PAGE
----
When thinking about the cost of buying a house, many people consider only the down payment and the monthly mortgage payments. There are, however, many more costs involved in buying a house, including several one-time costs (many of them upfront) and not a few recurring costs or expenses. So, in order to stay within your range of affordability, it pays to be aware of and understand all the various costs. To help you out before you make that huge, long-term financial commitment, here’s a rundown of the costs of buying a house in 2020.
One-time Costs of Buying a House in 2020
The initial, one-time costs of buying a house (especially in 2020) can add up to a substantial amount of money. So in order not to be taken by surprise, consider these costs . . .
The downpayment is a large one-time cost that is typically the biggest purchasing hurdle for most buyers. Ideally, you want to pay 20% down. This will reduce mortgage payments and long-term interest paid, as well as allowing you to avoid paying for private mortgage insurance. But for many buyers in 2020, a 20% down payment just isn’t possible.
Still, there are several options for buying a house in 2020 with a lower down payment. Your mortgage payments may be higher, with more interest paid over the long haul, but you’ll still be able to buy a house. Consult your local agent by calling 3017071678 to find out about low- and no-down payment options such as FHA loans and VA loans.
Most buyers are aware that they’ll have to pay some closing costs, but do you really know much they can add up to? As an example, closing costs for a $300,000 home are typically $6,000 to $15,000.
These lender and third-party fees can be a huge financial burden for buyers who have already sunk tens of thousands of dollars in the down payment. You can, however, get a good idea of what closing costs will be by shopping lenders and asking for closing cost outlines ahead of time. This way, according to industry experts, “you’ll have time to negotiate some of the costs and shop around for lower fees on others.”
COST OF RESERVES
While not exactly a cost of buying a house, keeping back reserve cash still takes money out of circulation in your personal economy – so it does in fact feel like a cost. Here’s why you need to have these reserves after making the down payment and paying closing costs.
“Mortgage companies don’t want you to deplete your savings after buying a house. Rather, they want to ensure that you still have some money left over, so that you have the ability to make your mortgage payments, even if something happens to your income. Typically, when you’re buying a primary residence, they’ll ask to see that you still have at least two months of reserves — or two months’ worth of mortgage payments left.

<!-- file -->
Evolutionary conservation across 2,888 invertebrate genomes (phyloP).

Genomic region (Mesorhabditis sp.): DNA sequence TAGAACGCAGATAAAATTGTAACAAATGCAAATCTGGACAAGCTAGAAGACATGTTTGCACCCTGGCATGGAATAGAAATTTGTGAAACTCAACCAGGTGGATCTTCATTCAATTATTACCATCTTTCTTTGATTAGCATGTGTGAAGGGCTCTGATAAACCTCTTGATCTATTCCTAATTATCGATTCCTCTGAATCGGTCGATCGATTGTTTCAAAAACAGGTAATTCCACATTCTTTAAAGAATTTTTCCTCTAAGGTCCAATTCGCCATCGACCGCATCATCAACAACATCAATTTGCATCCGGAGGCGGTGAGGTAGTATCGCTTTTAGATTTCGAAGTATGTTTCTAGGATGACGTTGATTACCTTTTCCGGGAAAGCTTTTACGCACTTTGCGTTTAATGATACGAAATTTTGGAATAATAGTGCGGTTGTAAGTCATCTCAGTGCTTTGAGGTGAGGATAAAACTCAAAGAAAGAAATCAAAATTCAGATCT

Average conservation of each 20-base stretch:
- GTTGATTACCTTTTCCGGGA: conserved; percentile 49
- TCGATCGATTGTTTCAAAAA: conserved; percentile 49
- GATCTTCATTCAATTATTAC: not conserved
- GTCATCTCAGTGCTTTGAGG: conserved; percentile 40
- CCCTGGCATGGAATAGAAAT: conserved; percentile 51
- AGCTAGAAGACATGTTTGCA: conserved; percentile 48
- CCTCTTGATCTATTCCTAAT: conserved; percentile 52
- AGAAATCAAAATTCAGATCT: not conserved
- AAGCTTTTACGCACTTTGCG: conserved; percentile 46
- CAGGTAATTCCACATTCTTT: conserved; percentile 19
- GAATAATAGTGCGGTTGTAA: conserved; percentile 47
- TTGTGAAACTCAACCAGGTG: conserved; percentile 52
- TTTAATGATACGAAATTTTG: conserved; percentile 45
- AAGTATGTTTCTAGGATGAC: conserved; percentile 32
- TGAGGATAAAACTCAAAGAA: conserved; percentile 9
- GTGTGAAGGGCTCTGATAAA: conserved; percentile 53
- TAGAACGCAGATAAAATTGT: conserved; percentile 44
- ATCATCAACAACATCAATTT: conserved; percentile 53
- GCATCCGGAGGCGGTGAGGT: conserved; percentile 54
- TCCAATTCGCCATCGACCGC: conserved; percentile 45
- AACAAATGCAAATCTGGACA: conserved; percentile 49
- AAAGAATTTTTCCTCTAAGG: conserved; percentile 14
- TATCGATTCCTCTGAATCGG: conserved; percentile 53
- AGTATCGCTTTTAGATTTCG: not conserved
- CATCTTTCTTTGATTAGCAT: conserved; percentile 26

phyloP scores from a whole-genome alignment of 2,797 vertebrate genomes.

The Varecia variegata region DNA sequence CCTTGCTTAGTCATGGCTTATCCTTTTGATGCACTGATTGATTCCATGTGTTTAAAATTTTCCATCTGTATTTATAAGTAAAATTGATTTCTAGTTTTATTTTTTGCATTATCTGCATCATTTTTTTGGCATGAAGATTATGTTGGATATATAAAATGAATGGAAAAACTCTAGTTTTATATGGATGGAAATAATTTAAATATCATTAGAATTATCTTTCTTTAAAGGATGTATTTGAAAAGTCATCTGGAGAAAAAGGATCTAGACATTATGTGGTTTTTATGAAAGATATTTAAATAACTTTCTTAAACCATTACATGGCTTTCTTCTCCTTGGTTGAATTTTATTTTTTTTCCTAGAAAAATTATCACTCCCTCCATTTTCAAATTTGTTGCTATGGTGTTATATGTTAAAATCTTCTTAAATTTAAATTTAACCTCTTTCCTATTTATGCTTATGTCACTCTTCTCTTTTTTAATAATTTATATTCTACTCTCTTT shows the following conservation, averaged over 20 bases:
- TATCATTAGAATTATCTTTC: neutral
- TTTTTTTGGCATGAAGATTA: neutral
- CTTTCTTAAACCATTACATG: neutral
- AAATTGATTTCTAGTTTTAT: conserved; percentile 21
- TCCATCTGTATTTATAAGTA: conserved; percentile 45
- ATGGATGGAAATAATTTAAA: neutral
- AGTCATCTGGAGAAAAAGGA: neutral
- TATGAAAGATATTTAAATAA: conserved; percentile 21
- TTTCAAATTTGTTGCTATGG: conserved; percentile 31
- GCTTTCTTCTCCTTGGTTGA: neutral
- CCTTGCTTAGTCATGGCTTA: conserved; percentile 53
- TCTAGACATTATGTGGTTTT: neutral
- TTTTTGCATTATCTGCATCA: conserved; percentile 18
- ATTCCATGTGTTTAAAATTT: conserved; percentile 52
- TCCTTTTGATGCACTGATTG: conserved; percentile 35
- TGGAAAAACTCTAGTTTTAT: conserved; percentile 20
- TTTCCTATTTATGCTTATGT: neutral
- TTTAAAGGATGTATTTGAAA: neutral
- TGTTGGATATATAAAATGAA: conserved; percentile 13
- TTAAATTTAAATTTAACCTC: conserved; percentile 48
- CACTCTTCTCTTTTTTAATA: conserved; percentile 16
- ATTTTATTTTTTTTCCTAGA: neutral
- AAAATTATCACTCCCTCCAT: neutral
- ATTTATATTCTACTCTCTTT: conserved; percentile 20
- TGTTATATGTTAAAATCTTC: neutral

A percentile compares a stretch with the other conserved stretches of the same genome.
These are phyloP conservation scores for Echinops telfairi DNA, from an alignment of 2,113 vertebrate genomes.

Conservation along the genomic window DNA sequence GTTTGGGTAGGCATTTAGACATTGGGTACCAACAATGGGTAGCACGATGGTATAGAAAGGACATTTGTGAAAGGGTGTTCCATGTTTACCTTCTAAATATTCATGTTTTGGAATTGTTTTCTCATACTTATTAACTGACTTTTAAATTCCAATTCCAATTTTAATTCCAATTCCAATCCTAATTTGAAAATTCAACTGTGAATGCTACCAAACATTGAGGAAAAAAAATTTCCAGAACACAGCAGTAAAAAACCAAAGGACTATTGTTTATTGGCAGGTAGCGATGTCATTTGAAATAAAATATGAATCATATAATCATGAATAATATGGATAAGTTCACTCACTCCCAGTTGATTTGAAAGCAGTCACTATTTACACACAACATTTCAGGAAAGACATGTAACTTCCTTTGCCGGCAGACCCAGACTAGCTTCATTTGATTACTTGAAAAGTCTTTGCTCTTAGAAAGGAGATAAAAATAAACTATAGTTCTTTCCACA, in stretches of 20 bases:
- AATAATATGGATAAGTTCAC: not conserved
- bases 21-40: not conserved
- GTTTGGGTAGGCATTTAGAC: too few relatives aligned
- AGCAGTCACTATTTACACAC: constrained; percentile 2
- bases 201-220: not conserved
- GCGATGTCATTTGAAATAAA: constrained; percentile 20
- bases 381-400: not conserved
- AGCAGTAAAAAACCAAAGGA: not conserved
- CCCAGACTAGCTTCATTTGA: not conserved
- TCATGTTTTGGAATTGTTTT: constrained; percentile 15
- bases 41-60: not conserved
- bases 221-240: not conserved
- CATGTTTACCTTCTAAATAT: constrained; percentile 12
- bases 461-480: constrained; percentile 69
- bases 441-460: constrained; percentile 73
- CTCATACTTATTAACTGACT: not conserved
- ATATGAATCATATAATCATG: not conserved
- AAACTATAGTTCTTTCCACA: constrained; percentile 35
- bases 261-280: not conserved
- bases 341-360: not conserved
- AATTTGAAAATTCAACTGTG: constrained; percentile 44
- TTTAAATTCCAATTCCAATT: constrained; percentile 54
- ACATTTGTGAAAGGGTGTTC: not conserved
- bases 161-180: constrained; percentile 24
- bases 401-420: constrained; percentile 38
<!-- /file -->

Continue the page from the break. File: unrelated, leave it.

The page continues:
Ongoing/Recurring Costs of Buying a House in 2020
Besides the substantial one-time costs, buying a house in 2020 involves a number of ongoing or recurring costs. These include . . .
Of course, you’ll have to make a mortgage payment every month for the next 15 or 30 years. That’s it’s so important to comparison shop for your mortgage loan.
“Nearly half of home buyers don’t comparison shop for home loans, according to the Consumer Financial Protection Bureau. That can bloat your monthly mortgage payment and cost you a big chunk of money over time.”
An annually recurring cost of buying a house is the property tax. Local governments and municipalities levy property taxes to fund schools and other municipal projects.
And this home-buying cost often increases over time, which can increase your monthly mortgage payment. “increases in the home’s assessed value, whether due to renovations or overall market conditions, also cause property taxes to rise periodically, which could increase your monthly payment if your lender is set up to pay the taxes on your behalf.
And, of course, you’ll need homeowners insurance (and possibly hazard insurance), which is typically required by mortgage lenders. This can be a sizeable chunk of money, especially if the house is located in, say, a flood zone.
According to experts, “the average annual premium for the most common form of homeowners insurance was almost $1,400 in 2016. Hazard insurance costs will also be determined by the risk factors in your area, such as floods and earthquakes.”
PRIVATE MORTGAGE INSURANCE
If you pay less than 20% down, another typical cost of buying a house in 2020 is private mortgage insurance. This insurance is designed to protect the lender in case of default and typically amounts to about 2% of the loan amount, paid annually.
Here’s how private mortgage insurance works: “There can be an upfront amount paid, as well as premiums due each month, lumped in with your loan payment until the remaining principal balance on the mortgage dips below 80% of the home’s value. Your lender may automatically cancel mortgage insurance charges when you owe 78% of the principal or less, but until then, this is an extra cost to factor into your monthly budget.”
MAINTENANCE AND REPAIRS
You will also have the infrequent but ongoing costs of home maintenance and repairs. This cost will depend, of course, on the condition of the home, but will be necessary, nevertheless, even for new construction. It may be a delayed cost but will be an inevitable cost at some point.
Talk to Your Agent
These are the basic costs of buying a house in 2020, but there may be more, depending on your location, the condition of the house, and your financial situation. So before you take that big financial step, talk to your real estate agent. Your local agent can help you get a handle on all the costs and help you make the right purchasing decision for you.